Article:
Artists who Thrive on Real-World Application

This story is featured in the Spring 2019 edition of the HPU Magazine. Discover below how HPU’s School of Art and Design set students up with experiential learning opportunities and real-world application. 

Graduates from the School of Art and Design produce impressive results.

Imagine you’re a college student learning from designers who created signature graphics for the Harry Potter films — from the famous lightning bolt to newspapers with moving pictures.

Those designers, known as Mina Lima, are halfway around the world, but your High Point University professor arranged this digital meet and greet and a once-in-a-lifetime opportunity.

You could be walking in the footsteps of Walt Disney with one of the original Imagineers who worked alongside Disney’s creator — someone responsible for designs like the Haunted Mansion and the Enchanted Tiki Room. HPU students embarked on this special journey during their fall break.

Or you could be assisting clients in a Calvin Klein showroom at furniture market in downtown High Point, where thousands of design and furniture professionals gather twice each year.

These are students’ experiences in HPU’s School of Art and Design. Experiential curriculum combined with opportunities not found elsewhere prepares graduates to connect their talents with relevant careers around the world.


Results Rooted in Hands-On Experience

Students studying graphic design, studio art, interior design or visual merchandising have a world of color and professional experiences awaiting them.

Sometimes professors take students to New York City to tour Google headquarters and meet famous artists. Other times, students embark on an Italy Maymester, a two-week global experience that shows them the avenues where their lives can lead.

“You never know who you will meet or where you will make connections and have the opportunity to network,” says Maddie Travell, ‘18, of Middlesburg, Virginia. “HPU is teeming with resources, advice and a great network.”

This approach helped Travell launch her career as a visual merchandiser at Nordstrom in Pentagon City, Virginia. Travell built her artistic design skills but also applied them to real-world projects.

“Dr. Victoria Brown in the visual merchandising department had unique classes that focused on the fashion side of visual merchandising, as well as real-world applications,” says Travell.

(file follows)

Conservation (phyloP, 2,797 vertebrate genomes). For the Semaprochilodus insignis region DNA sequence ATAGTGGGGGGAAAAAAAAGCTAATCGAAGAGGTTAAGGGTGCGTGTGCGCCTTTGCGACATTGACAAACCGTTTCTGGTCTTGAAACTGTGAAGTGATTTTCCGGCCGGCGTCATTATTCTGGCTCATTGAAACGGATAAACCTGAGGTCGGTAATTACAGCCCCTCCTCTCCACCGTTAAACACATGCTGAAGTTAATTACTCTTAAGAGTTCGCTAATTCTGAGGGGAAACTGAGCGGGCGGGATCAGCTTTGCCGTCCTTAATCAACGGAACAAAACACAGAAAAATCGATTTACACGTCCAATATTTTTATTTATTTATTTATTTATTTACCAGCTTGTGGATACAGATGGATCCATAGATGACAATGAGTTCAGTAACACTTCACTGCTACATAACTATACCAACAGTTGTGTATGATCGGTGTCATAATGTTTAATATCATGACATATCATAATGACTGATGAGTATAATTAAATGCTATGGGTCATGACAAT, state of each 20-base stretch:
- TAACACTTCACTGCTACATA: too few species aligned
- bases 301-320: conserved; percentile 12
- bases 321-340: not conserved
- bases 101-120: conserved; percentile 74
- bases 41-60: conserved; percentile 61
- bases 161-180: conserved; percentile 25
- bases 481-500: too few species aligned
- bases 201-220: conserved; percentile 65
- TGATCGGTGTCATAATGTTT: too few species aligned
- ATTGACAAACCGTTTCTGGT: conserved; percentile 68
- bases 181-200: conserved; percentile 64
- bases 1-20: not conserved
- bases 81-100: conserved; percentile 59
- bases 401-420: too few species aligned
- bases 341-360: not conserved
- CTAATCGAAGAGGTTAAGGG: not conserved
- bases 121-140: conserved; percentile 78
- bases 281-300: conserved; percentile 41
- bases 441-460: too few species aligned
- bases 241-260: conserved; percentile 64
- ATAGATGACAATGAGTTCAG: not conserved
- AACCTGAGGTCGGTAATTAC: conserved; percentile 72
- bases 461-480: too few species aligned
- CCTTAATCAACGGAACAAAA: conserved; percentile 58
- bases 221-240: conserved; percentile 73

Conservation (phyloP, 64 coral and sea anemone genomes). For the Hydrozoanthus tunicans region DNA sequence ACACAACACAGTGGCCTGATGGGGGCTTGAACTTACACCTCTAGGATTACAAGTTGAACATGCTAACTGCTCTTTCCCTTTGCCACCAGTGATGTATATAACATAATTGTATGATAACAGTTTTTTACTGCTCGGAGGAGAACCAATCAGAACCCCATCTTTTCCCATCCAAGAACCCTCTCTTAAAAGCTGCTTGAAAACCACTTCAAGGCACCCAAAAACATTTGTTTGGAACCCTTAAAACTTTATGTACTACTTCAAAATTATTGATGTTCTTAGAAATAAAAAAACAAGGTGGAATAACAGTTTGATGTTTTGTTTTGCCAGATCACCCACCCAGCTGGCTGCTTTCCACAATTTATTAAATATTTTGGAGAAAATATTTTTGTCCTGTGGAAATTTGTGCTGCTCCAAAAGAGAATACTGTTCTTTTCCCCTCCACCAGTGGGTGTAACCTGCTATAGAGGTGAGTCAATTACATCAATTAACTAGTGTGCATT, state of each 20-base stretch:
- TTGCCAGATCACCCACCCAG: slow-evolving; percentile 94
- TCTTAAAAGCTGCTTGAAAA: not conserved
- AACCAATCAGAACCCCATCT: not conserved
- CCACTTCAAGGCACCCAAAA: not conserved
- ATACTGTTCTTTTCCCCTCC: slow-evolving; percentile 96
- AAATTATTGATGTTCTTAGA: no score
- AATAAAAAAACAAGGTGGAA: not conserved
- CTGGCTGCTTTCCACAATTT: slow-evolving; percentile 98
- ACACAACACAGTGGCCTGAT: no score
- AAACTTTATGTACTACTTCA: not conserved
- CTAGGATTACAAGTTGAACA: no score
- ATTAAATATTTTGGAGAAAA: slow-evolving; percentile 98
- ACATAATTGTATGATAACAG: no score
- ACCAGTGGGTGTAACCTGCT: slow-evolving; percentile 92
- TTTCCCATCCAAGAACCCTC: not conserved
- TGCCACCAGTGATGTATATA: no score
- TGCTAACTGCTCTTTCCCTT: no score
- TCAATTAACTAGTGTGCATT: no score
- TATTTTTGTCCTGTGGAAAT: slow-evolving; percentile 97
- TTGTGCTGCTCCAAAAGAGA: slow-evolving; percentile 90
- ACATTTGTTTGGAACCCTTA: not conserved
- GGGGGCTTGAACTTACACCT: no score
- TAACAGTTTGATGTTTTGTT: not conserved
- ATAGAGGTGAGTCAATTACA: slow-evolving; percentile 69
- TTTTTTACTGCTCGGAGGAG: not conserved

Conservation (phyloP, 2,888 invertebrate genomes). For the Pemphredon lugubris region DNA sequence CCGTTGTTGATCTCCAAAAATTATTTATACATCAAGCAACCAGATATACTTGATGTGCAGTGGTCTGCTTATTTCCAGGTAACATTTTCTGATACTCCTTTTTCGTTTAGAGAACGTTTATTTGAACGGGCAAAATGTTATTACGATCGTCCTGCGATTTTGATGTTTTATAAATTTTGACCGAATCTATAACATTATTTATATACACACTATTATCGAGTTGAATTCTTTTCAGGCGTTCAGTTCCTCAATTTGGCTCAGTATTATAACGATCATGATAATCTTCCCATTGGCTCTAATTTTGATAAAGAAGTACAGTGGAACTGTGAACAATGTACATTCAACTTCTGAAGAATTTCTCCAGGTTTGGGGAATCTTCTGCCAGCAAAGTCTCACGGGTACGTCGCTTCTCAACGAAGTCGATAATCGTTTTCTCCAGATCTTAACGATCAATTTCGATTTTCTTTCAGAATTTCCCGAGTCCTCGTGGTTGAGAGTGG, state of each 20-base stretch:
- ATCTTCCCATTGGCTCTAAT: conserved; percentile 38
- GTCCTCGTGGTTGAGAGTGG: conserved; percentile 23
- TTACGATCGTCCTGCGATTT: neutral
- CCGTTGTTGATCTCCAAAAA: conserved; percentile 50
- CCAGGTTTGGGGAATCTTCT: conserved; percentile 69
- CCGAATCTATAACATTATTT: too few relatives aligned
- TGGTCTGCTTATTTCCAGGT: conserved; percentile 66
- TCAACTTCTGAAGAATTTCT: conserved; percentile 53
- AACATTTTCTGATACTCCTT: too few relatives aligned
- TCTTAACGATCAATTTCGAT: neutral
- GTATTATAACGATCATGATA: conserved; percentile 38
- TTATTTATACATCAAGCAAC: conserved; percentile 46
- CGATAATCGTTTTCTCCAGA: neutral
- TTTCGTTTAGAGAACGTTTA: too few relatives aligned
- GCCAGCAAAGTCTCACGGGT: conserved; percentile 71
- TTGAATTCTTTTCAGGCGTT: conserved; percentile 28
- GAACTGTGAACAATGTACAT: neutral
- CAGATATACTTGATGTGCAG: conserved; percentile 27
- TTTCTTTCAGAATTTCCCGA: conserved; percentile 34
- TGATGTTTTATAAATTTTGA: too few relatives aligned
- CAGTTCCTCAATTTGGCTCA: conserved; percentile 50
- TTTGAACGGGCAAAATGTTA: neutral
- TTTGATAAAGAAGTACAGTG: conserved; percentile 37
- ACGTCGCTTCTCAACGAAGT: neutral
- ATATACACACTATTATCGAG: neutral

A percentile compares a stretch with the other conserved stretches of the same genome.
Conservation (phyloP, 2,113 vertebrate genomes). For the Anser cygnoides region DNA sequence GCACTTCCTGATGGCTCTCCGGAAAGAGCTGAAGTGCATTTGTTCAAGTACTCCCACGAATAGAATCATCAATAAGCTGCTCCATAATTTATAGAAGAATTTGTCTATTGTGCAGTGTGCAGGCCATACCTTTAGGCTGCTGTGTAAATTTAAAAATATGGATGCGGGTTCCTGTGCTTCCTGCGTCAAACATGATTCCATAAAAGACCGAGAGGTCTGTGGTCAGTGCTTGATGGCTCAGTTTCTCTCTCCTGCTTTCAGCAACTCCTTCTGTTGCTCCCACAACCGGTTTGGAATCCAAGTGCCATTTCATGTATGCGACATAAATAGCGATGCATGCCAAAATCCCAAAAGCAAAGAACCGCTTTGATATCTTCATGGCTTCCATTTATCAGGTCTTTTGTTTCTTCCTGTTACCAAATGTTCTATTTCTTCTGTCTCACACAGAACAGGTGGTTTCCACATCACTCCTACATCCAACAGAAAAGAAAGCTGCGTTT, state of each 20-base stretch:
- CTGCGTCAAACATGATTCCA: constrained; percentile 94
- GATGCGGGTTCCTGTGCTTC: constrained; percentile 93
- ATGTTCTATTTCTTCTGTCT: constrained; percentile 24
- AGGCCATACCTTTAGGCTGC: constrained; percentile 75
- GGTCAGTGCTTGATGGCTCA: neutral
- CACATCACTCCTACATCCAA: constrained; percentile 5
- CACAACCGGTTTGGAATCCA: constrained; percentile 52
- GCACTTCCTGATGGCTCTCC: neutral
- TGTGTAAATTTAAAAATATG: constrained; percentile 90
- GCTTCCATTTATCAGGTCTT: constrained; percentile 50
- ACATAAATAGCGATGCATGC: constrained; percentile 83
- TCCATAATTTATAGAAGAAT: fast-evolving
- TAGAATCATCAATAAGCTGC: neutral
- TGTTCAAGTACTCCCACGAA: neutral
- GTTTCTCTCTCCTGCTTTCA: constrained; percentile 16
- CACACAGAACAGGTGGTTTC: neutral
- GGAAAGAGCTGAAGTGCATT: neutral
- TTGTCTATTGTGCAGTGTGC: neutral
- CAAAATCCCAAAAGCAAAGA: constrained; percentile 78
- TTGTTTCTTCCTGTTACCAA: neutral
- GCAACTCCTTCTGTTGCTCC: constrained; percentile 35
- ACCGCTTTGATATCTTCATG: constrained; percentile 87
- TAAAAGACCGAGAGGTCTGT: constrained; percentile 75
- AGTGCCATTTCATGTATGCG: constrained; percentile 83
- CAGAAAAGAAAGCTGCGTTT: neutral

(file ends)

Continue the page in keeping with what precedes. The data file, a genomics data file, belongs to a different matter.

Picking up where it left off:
“We were able to create displays for the ShowTime textile tradeshow at furniture market. We even redesigned the concept and


layout of a store at a nearby popular shopping center. Dr. Brown’s projects made us problem solve issues that occur with businesses we see every day.”

That’s the goal — to instill within students the skills they need to navigate their complex careers.

“The students’ actions and decisions are informed by deep thinking, which makes them very flexible, adaptable and thoughtful as they encounter numerous challenges throughout their life,” says Dr. John Turpin, dean of the School of Art and Design.


Lasting Lessons in Life Skills

These experiences help students develop life skills — the ability to communicate with others, solve complex problems and continue learning and growing throughout one’s career.

“While understanding theory is crucial, it is not until it is activated that it becomes a useful tool to move society forward,” says Turpin. “Our emphasis on experiential learning allows students to manipulate abstract concepts and bring them into our physical world.”

Ally-Catherine Trenary gained the expertise and skills she needed to start her own business only two years after graduation. Today, her company takes custom rug orders and brings their clients’ visions to life.

Trenary’s interest in textiles started at HPU. She credits the university for helping her get the most out of the experience.

“When presenting my work at exhibitions, I was complimented several times about the presentation of my textiles and my professional business appearance,” says Trenary. “HPU and the interior design faculty have taught all of us how to present ourselves in a positive light.”

Megan Buczynski, a 2018 interior design graduate from Pasadena, Maryland, completed two different internships at Christopher Guy and Miles Talbot Furniture before joining the team at Furnitureland South. She’s now a design consultant who gained technical competence in her field along with the real-world know-how to apply it in her career.

“At Furnitureland South, my position is just as much sales as it is design,” says Buczynski. “HPU taught me not only how to solve a client’s problem through creativity and knowledge, but also how to brand myself.”

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